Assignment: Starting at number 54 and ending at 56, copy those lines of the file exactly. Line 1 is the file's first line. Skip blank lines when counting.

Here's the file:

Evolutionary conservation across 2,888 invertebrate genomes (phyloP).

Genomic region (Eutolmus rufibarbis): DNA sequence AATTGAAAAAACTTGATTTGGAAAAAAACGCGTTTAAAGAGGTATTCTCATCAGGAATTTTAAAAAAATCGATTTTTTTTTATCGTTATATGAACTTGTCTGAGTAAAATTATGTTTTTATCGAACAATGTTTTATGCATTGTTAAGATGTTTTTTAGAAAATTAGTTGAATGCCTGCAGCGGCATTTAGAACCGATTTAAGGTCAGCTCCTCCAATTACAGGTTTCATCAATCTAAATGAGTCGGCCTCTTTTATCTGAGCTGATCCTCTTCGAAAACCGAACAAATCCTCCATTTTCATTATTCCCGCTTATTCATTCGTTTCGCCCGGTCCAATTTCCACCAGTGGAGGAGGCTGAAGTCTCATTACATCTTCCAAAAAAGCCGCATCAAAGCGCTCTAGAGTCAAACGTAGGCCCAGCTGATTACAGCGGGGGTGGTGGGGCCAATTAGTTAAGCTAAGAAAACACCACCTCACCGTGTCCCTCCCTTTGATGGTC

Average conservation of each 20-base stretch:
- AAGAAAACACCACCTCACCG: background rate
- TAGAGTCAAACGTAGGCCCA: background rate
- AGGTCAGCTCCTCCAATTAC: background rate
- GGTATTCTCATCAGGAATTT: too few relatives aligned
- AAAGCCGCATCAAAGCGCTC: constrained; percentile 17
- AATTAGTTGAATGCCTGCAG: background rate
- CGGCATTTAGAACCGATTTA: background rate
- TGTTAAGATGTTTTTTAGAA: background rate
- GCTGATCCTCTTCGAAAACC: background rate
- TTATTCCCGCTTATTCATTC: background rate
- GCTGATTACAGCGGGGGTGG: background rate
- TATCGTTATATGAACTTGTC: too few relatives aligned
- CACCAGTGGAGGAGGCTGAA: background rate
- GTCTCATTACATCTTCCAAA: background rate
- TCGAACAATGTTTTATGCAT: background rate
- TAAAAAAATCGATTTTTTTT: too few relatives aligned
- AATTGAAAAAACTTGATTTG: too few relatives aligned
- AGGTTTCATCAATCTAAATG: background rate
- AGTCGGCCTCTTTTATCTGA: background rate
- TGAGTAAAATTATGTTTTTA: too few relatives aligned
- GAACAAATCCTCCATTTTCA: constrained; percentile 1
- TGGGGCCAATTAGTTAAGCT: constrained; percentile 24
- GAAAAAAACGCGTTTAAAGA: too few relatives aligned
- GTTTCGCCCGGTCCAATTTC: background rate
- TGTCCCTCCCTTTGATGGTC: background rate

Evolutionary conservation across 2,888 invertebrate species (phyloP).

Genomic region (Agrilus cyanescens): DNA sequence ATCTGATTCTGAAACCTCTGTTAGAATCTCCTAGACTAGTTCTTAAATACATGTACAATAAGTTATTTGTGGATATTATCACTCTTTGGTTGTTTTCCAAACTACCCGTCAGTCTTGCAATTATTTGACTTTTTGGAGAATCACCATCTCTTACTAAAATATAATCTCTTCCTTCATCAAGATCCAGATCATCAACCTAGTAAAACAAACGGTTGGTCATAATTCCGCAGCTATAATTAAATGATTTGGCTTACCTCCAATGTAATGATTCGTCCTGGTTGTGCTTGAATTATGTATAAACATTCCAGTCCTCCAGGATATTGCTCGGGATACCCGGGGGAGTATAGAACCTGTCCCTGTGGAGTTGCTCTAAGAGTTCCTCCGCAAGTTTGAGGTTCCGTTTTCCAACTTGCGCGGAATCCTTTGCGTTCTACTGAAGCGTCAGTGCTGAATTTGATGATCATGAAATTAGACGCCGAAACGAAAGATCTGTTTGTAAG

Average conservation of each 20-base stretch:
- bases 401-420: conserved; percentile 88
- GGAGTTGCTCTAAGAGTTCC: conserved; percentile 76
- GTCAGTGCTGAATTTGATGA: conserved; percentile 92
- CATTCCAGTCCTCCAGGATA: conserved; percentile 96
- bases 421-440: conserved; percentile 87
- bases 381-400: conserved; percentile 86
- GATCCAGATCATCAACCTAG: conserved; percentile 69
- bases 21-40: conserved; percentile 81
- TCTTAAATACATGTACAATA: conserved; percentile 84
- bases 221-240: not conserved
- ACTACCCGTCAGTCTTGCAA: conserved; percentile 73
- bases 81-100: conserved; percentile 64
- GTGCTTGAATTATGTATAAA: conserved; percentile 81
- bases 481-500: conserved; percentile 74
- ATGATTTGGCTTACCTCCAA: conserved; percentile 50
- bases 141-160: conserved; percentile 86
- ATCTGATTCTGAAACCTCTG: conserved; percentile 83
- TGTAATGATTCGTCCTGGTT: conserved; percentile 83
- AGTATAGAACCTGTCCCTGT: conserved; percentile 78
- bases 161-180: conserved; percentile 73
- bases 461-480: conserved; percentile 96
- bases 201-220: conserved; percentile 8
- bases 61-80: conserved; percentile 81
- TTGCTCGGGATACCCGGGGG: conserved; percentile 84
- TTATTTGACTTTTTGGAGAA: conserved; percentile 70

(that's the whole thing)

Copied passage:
- bases 61-80: conserved; percentile 81
- TTGCTCGGGATACCCGGGGG: conserved; percentile 84
- TTATTTGACTTTTTGGAGAA: conserved; percentile 70